Lapham’s Quarterly Spring 2014: Revolutions, partial review three

[CATEGORIES: Literature, Lapham’s Quarterly, Reading, Book Review]
[Click HERE or HERE to see my previous posts reviewing or referencing Lapham’s Quarterly.]
[Some of LQ’s contents are available free.  See Archives on that page for back issues.]

The main part of any Lapham’s Quarterly is Voices In Time, excerpts from history about the current theme.  Usually in three parts, this quarter’s sections are:


The first excerpt in Stirrings is about the beginnings of Occupy Wall Street.  (Cue those Beatles lyrics again from partial review one?)  David Graeber, ‘an American anthropologist, author, anarchist, and activist’ (Wiki) enlightens us.  It sounds like the birth of communism, which has worked so well.  The General Assembly, the Tactical group, the People’s Microphone.  Activists from the days of the Global Justice Movement. I expect to see Sandra Fluke appear but no such luck.  Graeber is the author of Debt: The First 5000 Years which sounds like a noteworthy topic to pursue.  I’m biased however that he may be biased.  Onward.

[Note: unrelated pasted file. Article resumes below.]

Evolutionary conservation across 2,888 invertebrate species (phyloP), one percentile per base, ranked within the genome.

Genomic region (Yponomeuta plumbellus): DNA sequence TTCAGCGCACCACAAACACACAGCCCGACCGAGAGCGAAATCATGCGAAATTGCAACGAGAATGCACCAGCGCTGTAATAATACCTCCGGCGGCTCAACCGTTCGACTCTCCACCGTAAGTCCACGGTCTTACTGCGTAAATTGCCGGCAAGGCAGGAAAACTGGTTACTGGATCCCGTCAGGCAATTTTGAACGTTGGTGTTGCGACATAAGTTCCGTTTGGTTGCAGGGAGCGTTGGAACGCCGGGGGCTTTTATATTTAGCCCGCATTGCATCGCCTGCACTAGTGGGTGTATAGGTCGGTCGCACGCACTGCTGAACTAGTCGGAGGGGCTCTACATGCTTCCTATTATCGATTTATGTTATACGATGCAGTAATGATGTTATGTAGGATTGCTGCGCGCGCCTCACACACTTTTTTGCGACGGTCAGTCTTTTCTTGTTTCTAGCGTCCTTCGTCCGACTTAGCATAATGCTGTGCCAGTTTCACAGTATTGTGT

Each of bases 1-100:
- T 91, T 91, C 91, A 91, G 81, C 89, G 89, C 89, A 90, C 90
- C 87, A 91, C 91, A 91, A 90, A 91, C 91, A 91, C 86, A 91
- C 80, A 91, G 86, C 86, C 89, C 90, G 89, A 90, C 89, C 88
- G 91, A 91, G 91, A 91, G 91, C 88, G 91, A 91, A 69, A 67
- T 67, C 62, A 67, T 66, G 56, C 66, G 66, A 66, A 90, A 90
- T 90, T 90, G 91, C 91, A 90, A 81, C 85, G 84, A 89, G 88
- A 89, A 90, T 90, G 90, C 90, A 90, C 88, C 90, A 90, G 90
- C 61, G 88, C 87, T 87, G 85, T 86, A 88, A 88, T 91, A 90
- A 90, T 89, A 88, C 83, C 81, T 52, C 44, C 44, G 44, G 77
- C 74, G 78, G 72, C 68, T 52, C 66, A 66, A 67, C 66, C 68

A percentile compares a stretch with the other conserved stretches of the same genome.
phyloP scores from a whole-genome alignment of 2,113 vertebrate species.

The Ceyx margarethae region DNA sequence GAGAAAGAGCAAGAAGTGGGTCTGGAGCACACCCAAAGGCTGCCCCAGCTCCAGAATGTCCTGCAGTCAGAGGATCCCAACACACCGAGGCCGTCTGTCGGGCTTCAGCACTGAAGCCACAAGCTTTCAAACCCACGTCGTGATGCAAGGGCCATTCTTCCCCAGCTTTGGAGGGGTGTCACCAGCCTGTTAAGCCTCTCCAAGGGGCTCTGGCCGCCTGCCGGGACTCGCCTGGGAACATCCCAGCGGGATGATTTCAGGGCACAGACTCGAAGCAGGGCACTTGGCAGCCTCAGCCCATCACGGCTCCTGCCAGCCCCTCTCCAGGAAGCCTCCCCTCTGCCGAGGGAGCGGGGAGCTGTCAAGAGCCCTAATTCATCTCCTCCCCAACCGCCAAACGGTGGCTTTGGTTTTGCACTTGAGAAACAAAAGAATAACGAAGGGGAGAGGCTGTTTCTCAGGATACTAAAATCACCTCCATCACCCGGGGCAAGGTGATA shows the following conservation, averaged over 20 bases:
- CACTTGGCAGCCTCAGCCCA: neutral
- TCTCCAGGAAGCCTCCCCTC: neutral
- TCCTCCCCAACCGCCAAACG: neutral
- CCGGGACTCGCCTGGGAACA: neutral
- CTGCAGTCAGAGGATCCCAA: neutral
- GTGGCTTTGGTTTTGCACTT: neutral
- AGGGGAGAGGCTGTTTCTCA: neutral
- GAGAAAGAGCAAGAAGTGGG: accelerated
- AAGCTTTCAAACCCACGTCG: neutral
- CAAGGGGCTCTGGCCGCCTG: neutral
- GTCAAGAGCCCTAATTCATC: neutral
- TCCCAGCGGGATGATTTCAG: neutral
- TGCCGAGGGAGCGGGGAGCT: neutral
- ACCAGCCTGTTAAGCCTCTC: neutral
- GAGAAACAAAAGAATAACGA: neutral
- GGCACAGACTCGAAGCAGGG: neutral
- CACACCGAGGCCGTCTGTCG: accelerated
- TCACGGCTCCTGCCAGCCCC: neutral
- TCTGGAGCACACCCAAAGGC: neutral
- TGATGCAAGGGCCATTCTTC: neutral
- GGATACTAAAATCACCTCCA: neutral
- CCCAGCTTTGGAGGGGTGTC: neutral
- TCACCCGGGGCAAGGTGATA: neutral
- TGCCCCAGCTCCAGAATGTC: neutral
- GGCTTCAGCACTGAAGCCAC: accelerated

1963 – Hannah Arendt (Wiki) Restores the Definition.  What is revolution but revolving. Returning.  Restoration.

1517 – Martin Luther Questions the Pope (or, Martin Luther Nails It, as the free online contents punningly list it referencing the apocryphal (there is that vo-cab again) nailing to the door of Luther’s 95 Theses.  Christian religion.

“To wit: “Why does not the pope empty purgatory, for the sake of holy love and of the dire need of the souls that are there, if he redeems an infinite number of souls for the sake of miserable money with which to build a church?  The former reasons would be most just; the latter is most trivial.” (p. 36)

To that I say why doesn’t God?  …Exactly.  There would be nothing to talk about.  Religion is not my cup of tea.